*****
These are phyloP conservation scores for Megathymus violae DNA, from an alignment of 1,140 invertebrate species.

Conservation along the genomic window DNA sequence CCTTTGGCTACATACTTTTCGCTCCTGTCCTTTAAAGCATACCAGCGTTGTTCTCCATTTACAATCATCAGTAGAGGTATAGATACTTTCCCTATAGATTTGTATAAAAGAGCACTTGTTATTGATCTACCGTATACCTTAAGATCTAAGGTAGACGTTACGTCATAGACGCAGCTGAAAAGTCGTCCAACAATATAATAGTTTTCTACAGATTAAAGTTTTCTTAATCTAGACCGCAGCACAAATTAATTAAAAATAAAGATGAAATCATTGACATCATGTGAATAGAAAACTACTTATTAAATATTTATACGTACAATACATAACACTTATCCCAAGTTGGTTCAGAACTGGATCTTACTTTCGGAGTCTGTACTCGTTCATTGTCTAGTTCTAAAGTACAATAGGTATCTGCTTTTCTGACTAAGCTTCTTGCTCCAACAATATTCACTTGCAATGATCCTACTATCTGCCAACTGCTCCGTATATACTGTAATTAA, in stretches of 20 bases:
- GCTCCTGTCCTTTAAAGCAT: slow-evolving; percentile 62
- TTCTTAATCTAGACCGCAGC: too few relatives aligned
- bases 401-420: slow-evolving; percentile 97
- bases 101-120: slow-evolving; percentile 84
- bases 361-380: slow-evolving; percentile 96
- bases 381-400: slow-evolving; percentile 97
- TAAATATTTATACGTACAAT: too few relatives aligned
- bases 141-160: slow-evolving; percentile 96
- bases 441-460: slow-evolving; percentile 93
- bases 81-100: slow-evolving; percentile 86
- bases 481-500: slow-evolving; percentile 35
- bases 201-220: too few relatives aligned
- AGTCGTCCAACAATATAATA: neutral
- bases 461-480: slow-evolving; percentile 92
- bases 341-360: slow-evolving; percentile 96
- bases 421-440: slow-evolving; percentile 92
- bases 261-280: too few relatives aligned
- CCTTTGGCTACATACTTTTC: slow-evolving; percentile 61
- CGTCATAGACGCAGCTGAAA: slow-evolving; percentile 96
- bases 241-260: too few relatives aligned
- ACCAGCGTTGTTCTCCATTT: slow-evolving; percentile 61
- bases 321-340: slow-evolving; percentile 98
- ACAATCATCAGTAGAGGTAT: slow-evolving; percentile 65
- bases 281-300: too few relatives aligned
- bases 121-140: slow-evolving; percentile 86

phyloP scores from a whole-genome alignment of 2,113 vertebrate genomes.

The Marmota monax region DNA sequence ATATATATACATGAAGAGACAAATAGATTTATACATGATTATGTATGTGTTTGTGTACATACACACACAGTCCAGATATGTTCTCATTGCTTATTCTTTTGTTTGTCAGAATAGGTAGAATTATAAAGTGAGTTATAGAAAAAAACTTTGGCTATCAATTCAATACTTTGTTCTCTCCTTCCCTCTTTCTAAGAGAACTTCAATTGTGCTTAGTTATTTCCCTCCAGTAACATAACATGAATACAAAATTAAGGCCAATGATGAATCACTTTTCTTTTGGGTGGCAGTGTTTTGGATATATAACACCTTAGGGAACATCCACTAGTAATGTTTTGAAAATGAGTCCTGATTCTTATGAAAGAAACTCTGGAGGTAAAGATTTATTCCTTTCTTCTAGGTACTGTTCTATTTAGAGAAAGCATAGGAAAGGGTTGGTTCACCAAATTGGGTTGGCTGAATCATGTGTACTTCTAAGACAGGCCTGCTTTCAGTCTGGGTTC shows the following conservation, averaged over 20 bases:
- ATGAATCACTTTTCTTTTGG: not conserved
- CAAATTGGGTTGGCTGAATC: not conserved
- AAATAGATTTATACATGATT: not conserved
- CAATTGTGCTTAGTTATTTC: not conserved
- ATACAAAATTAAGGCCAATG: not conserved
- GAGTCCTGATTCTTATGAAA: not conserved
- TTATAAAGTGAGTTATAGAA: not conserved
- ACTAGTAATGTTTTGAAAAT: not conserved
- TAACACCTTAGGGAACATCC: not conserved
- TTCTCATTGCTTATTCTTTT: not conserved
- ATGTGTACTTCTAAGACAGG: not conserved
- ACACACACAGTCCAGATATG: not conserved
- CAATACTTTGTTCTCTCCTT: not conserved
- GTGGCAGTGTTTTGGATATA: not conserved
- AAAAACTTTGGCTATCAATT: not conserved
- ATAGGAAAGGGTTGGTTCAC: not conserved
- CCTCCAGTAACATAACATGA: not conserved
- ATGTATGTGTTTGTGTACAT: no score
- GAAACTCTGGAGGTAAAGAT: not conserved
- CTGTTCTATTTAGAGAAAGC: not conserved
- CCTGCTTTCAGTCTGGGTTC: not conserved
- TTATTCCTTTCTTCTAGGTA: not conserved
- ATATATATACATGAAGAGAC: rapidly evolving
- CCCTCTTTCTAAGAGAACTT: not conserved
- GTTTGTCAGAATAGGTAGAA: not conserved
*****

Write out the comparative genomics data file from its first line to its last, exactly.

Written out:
These are phyloP conservation scores for Megathymus violae DNA, from an alignment of 1,140 invertebrate species.

Conservation along the genomic window DNA sequence CCTTTGGCTACATACTTTTCGCTCCTGTCCTTTAAAGCATACCAGCGTTGTTCTCCATTTACAATCATCAGTAGAGGTATAGATACTTTCCCTATAGATTTGTATAAAAGAGCACTTGTTATTGATCTACCGTATACCTTAAGATCTAAGGTAGACGTTACGTCATAGACGCAGCTGAAAAGTCGTCCAACAATATAATAGTTTTCTACAGATTAAAGTTTTCTTAATCTAGACCGCAGCACAAATTAATTAAAAATAAAGATGAAATCATTGACATCATGTGAATAGAAAACTACTTATTAAATATTTATACGTACAATACATAACACTTATCCCAAGTTGGTTCAGAACTGGATCTTACTTTCGGAGTCTGTACTCGTTCATTGTCTAGTTCTAAAGTACAATAGGTATCTGCTTTTCTGACTAAGCTTCTTGCTCCAACAATATTCACTTGCAATGATCCTACTATCTGCCAACTGCTCCGTATATACTGTAATTAA, in stretches of 20 bases:
- GCTCCTGTCCTTTAAAGCAT: slow-evolving; percentile 62
- TTCTTAATCTAGACCGCAGC: too few relatives aligned
- bases 401-420: slow-evolving; percentile 97
- bases 101-120: slow-evolving; percentile 84
- bases 361-380: slow-evolving; percentile 96
- bases 381-400: slow-evolving; percentile 97
- TAAATATTTATACGTACAAT: too few relatives aligned
- bases 141-160: slow-evolving; percentile 96
- bases 441-460: slow-evolving; percentile 93
- bases 81-100: slow-evolving; percentile 86
- bases 481-500: slow-evolving; percentile 35
- bases 201-220: too few relatives aligned
- AGTCGTCCAACAATATAATA: neutral
- bases 461-480: slow-evolving; percentile 92
- bases 341-360: slow-evolving; percentile 96
- bases 421-440: slow-evolving; percentile 92
- bases 261-280: too few relatives aligned
- CCTTTGGCTACATACTTTTC: slow-evolving; percentile 61
- CGTCATAGACGCAGCTGAAA: slow-evolving; percentile 96
- bases 241-260: too few relatives aligned
- ACCAGCGTTGTTCTCCATTT: slow-evolving; percentile 61
- bases 321-340: slow-evolving; percentile 98
- ACAATCATCAGTAGAGGTAT: slow-evolving; percentile 65
- bases 281-300: too few relatives aligned
- bases 121-140: slow-evolving; percentile 86

phyloP scores from a whole-genome alignment of 2,113 vertebrate genomes.

The Marmota monax region DNA sequence ATATATATACATGAAGAGACAAATAGATTTATACATGATTATGTATGTGTTTGTGTACATACACACACAGTCCAGATATGTTCTCATTGCTTATTCTTTTGTTTGTCAGAATAGGTAGAATTATAAAGTGAGTTATAGAAAAAAACTTTGGCTATCAATTCAATACTTTGTTCTCTCCTTCCCTCTTTCTAAGAGAACTTCAATTGTGCTTAGTTATTTCCCTCCAGTAACATAACATGAATACAAAATTAAGGCCAATGATGAATCACTTTTCTTTTGGGTGGCAGTGTTTTGGATATATAACACCTTAGGGAACATCCACTAGTAATGTTTTGAAAATGAGTCCTGATTCTTATGAAAGAAACTCTGGAGGTAAAGATTTATTCCTTTCTTCTAGGTACTGTTCTATTTAGAGAAAGCATAGGAAAGGGTTGGTTCACCAAATTGGGTTGGCTGAATCATGTGTACTTCTAAGACAGGCCTGCTTTCAGTCTGGGTTC shows the following conservation, averaged over 20 bases:
- ATGAATCACTTTTCTTTTGG: not conserved
- CAAATTGGGTTGGCTGAATC: not conserved
- AAATAGATTTATACATGATT: not conserved
- CAATTGTGCTTAGTTATTTC: not conserved
- ATACAAAATTAAGGCCAATG: not conserved
- GAGTCCTGATTCTTATGAAA: not conserved
- TTATAAAGTGAGTTATAGAA: not conserved
- ACTAGTAATGTTTTGAAAAT: not conserved
- TAACACCTTAGGGAACATCC: not conserved
- TTCTCATTGCTTATTCTTTT: not conserved
- ATGTGTACTTCTAAGACAGG: not conserved
- ACACACACAGTCCAGATATG: not conserved
- CAATACTTTGTTCTCTCCTT: not conserved
- GTGGCAGTGTTTTGGATATA: not conserved
- AAAAACTTTGGCTATCAATT: not conserved
- ATAGGAAAGGGTTGGTTCAC: not conserved
- CCTCCAGTAACATAACATGA: not conserved
- ATGTATGTGTTTGTGTACAT: no score
- GAAACTCTGGAGGTAAAGAT: not conserved
- CTGTTCTATTTAGAGAAAGC: not conserved
- CCTGCTTTCAGTCTGGGTTC: not conserved
- TTATTCCTTTCTTCTAGGTA: not conserved
- ATATATATACATGAAGAGAC: rapidly evolving
- CCCTCTTTCTAAGAGAACTT: not conserved
- GTTTGTCAGAATAGGTAGAA: not conserved